At first Blocker refuses outright, right to the point of mutiny. The chief can rot in prison. He saw some of his comrades die at the hands of Yellow Hawk. Threat of losing his pension has Blocker cooperate, but so sickened is he by a task that runs counter to his instincts and principles he walks out into long grass, gun in hand and sinks to his knees. Blocker’s racism that has every ‘redskin’ a “wretched savage” is no long a simple decision of good and bad. He has to fulfil his honour as an admired soldier and tend to a band of hostiles he’d rather execute on the spot.
From this moment the story takes off in good strong, fascinating style enriched by a superb musical score of foreboding by Max Richter. The music perfectly suits the terrain the unholy band traverse, and the weather that goes with it. And to back up the score Cooper has collaborated with Masanobu Takayanagi, a gifted cinematographer has worked with before, whose photography here is as good as the acting.
An accomplished ensemble cast breathes life into the film’s moral quandaries. Rosamund Pike is pitch perfect as a newly widowed mother, grieving over the loss of all her children slaughtered outside their farm homestead, ready and willing to learn how to handle the worst of human nature. Scotland’s Peter Mullan makes an appearance as one of Blocker’s admirers, a retired officer, full of praise for his gruff young hero.
After Bale the actor that grabs your attention is Studi, noble as he can be as the warrior on his final journey. With his leonine features and regal posture, his stoical Yellow Hawk offers an imposing counterpoint to Bale’s morally confused and introspective Blocker. In westerns of old that role would be no more than a cipher to the drama, but Studi makes him solid flesh and blood, and we are soon rooting for him though we know he has killed many a white man, and stolen his horse and rifle. On the other hand, Blocker has “more scalps than Sitting bull” but our sympathies don’t lie with his predicament.
At no moment does the story give away how Blocker might attain redemption, but we know it will happen one way or the other for we are given an indication early in the tragedy. When he comes upon Rosealie Quad’s (Roseamund Pike), burnt down cabin Blocker’s humanity takes hold and he instructs his officers not to waken her children, each one dead lying under blankets. In this Bale is believable, an army officer exercising his professionalism to the letter, and a bit more.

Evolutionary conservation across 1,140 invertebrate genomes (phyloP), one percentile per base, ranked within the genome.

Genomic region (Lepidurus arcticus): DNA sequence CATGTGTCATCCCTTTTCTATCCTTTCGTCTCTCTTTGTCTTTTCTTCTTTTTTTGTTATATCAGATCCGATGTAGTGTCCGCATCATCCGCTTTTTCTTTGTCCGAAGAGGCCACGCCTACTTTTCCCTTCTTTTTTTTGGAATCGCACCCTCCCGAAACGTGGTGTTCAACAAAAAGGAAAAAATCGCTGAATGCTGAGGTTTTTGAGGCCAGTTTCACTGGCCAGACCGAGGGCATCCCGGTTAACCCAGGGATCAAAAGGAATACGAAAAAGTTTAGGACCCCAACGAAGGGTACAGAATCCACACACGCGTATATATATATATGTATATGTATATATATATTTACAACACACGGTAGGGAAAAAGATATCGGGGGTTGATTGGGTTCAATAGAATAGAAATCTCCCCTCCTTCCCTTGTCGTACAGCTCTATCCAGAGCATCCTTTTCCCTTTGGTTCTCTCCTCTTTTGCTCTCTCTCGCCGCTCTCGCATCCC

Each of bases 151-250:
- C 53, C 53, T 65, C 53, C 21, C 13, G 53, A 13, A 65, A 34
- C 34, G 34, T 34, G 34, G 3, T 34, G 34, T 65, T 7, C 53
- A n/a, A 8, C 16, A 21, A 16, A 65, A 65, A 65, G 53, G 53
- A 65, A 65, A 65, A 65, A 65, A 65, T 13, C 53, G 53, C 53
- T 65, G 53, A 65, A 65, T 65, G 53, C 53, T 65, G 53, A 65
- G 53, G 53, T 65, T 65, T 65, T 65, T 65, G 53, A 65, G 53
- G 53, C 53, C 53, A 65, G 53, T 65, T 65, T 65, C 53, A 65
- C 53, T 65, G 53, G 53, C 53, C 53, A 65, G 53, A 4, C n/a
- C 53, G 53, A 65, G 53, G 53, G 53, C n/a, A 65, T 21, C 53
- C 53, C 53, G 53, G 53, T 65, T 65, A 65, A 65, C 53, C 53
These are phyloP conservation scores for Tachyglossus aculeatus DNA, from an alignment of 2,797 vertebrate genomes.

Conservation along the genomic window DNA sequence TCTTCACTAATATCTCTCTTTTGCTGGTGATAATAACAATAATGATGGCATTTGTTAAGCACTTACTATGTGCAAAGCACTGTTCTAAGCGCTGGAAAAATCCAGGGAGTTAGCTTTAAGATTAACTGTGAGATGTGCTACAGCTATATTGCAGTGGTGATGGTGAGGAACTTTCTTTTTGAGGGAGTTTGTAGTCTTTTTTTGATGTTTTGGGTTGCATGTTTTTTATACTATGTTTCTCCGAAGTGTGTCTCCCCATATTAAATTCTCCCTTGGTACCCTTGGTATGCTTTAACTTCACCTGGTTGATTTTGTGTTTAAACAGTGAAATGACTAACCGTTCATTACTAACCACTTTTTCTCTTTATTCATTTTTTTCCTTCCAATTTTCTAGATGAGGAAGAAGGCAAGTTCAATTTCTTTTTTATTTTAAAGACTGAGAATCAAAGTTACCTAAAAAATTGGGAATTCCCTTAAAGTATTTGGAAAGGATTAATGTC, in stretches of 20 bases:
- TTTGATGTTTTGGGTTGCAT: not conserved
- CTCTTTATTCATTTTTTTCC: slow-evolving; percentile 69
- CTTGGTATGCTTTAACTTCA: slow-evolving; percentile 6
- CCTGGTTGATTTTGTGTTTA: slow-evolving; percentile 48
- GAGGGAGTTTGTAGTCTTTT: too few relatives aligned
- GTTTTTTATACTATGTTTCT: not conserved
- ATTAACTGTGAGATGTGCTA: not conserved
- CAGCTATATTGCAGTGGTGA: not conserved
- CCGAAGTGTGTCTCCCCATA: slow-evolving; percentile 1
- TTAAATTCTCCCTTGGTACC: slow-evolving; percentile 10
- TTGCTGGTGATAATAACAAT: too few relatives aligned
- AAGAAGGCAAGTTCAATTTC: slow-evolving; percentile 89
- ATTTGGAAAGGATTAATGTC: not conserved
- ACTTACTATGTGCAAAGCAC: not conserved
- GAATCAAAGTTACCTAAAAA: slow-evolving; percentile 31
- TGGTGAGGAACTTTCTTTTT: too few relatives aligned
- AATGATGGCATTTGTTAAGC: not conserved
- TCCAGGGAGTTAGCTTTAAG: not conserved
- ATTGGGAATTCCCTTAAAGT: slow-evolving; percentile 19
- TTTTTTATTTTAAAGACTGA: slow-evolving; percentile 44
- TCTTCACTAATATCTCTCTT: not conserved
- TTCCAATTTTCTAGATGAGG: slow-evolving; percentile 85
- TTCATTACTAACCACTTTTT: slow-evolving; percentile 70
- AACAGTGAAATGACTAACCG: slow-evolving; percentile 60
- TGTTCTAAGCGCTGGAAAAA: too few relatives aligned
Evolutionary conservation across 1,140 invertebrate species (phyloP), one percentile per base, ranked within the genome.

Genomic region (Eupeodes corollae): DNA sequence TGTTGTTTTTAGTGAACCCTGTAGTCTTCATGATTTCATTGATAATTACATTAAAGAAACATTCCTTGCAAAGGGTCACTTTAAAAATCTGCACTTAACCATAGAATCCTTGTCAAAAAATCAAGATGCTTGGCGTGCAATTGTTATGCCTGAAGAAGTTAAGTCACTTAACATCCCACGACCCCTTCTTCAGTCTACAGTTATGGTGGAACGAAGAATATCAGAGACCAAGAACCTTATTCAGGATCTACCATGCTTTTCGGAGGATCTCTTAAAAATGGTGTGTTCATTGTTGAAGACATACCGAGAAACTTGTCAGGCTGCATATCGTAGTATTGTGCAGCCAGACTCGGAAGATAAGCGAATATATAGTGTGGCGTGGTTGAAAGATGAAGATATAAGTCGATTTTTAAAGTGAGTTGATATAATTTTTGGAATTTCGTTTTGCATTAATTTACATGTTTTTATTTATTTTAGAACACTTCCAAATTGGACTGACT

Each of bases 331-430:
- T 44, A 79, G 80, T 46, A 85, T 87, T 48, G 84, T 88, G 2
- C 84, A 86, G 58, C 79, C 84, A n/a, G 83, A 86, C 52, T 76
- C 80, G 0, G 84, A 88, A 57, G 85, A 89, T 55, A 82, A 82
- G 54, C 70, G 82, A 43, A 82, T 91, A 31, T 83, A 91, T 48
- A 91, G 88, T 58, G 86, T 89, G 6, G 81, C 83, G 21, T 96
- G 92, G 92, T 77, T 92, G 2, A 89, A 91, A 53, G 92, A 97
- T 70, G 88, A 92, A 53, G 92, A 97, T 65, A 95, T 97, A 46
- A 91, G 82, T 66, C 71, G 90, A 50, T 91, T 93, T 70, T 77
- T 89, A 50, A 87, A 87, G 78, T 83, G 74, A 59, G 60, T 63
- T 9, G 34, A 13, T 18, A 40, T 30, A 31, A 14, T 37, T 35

Bale is the centre of the drama from start to finish, but apart from a few moments of welcome humour, he never varies his expression, internalising most of his emotions, until he cannot endure anguish any longer. And as I mention earlier, whenever we need to know how Blocker feels Max Richter’s wonderful brooding score, a full orchestra and strings, is there to swell the moment.
This is a story that you know took place dozens of times in the American mid-west where the Indian was driven off his land by the relentless advance of the white man and his greed and his syphilis. If you can stomach the solemnity of this work, and you like westerns, you won’t mind the slow pace of the unhappy band while they make their way to their destination in more ways than one.
- Star rating: Three and a half
- Cast: Christian Bale, Rosamund Pike, Wes Studi, Stephen Lang, Peter Mullan
- Director: Scott Cooper
- Writer: Scott Cooper
- Cinematographer: Masanobu Takayanagi
- Composer: Max Richter
- Rating: 15
- Duration: 2 hours 15 minutes
- RATING CRITERIA
- 5 plus: potential classic, innovative. 5: outstanding. 4: excellent. 3.5: excellent but flawed. 3: very good if formulaic. 2: straight to DVD. 1: crap; why did they bother?